[soo-per-puh-zish-uh n]

Origin of superposition

1790–1800; < French superposition; see super-, position Unabridged Based on the Random House Unabridged Dictionary, © Random House, Inc. 2018

Examples from the Web for superposition

Historical Examples of superposition

British Dictionary definitions for superposition


  1. the act of superposing or state of being superposed
  2. geology the principle that in any sequence of sedimentary rocks which has not been disturbed, the oldest strata lie at the bottom and the youngest at the top
Collins English Dictionary - Complete & Unabridged 2012 Digital Edition © William Collins Sons & Co. Ltd. 1979, 1986 © HarperCollins Publishers 1998, 2000, 2003, 2005, 2006, 2007, 2009, 2012

Word Origin and History for superposition

1650s, from French superposition, from Late Latin superpositionem (nominative superpositio), noun of action from past participle stem of superponere, from super (see super-) + ponere "to put, place" (see position).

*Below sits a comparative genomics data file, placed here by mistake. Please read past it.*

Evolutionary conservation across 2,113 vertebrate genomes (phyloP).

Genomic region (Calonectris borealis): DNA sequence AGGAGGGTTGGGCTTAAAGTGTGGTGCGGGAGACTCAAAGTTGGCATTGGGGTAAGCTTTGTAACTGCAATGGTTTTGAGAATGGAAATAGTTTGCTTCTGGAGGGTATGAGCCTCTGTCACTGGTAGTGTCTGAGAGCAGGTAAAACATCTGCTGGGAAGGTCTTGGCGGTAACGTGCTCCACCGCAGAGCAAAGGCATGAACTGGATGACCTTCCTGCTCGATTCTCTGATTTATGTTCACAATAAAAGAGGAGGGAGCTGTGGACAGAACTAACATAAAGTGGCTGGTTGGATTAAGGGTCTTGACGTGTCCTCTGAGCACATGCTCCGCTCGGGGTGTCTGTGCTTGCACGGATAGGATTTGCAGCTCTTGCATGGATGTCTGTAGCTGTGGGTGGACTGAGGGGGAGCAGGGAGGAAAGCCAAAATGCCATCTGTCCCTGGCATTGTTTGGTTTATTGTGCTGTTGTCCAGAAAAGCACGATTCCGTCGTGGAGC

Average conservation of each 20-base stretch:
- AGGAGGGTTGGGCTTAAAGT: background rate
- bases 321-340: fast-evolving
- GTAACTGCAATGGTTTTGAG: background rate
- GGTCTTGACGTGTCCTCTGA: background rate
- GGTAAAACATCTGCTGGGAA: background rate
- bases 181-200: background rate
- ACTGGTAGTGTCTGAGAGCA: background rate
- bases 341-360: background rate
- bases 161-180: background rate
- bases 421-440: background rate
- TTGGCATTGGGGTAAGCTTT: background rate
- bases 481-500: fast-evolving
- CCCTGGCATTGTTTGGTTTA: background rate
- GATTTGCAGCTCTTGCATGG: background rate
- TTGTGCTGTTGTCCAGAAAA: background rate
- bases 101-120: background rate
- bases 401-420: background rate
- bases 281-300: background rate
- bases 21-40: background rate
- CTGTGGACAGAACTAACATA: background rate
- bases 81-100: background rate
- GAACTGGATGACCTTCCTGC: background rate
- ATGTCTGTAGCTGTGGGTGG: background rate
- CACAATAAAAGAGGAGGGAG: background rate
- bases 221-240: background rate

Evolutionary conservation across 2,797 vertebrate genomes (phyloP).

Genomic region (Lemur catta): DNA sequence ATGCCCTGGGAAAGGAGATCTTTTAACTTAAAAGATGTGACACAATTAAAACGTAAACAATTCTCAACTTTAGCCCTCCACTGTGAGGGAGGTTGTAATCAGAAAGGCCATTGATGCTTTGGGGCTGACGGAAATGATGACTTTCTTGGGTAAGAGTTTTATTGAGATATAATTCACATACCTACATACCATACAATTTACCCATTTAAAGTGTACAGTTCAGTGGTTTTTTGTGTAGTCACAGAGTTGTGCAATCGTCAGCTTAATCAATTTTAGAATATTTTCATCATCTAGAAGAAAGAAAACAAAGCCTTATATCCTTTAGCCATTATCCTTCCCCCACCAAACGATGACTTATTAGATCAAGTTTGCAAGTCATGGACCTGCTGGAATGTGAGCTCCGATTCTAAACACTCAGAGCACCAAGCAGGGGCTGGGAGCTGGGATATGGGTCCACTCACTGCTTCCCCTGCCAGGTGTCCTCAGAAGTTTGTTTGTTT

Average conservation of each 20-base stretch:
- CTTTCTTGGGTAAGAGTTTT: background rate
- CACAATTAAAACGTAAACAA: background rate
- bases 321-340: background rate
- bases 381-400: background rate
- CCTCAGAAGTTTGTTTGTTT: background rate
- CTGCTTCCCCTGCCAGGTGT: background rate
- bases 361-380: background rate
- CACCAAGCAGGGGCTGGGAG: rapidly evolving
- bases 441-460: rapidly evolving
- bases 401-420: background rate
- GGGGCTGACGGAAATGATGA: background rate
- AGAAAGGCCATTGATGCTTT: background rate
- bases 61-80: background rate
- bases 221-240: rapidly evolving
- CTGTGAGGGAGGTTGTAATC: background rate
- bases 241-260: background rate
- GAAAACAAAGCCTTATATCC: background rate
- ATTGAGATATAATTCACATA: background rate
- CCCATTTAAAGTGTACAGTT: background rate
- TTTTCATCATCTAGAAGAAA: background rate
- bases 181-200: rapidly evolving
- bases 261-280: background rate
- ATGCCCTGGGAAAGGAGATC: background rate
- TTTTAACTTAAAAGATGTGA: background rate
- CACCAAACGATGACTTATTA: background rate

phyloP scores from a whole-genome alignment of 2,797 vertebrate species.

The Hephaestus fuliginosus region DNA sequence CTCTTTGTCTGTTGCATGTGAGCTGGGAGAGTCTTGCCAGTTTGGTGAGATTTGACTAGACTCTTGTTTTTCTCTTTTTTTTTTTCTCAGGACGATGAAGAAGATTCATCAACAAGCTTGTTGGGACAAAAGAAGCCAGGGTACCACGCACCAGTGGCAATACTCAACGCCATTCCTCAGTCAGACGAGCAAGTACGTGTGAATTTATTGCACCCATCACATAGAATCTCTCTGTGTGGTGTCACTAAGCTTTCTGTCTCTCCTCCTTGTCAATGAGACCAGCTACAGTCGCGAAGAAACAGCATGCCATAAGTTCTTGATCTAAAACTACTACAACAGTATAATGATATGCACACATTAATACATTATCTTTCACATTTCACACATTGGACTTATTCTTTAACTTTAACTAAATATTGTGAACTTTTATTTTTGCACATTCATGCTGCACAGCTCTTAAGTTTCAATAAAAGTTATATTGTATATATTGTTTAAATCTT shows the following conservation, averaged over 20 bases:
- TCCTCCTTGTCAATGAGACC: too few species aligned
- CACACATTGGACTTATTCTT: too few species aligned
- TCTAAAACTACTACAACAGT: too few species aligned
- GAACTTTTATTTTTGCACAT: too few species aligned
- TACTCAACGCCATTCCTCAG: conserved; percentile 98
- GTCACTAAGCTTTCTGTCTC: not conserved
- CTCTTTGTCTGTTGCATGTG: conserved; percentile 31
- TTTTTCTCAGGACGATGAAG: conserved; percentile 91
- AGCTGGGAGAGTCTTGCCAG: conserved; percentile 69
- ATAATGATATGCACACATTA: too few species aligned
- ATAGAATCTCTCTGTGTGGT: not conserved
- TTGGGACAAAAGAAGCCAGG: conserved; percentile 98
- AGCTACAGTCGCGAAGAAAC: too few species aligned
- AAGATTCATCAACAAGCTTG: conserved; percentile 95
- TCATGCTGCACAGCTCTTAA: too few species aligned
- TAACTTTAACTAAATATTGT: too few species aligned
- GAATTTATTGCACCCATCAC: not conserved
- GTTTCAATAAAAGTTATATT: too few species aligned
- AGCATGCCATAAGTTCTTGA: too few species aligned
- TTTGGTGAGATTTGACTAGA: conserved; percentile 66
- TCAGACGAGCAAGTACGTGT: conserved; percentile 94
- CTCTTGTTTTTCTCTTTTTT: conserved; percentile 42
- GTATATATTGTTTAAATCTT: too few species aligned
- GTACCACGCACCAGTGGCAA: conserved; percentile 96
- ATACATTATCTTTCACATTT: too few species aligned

Online Etymology Dictionary, © 2010 Douglas Harper

superposition in Science


  1. The principle that in a group of stratified sedimentary rocks the lowest were the earliest to be deposited.
  2. The principle by which the description of the state of a physical system can be broken down into descriptions that are themselves possible states of the system. For example, harmonic motion, as of a violin string, can be analyzed as the sum of harmonic frequencies or harmonics, each of which is itself a kind of harmonic motion; harmonic motion is therefore a superposition of individual harmonics.
  3. The combination of two or more physical states, such as waves, to form a new physical state in accordance with this principle. See also wave. See Note at Schrödinger.
The American Heritage® Science Dictionary Copyright © 2011. Published by Houghton Mifflin Harcourt Publishing Company. All rights reserved.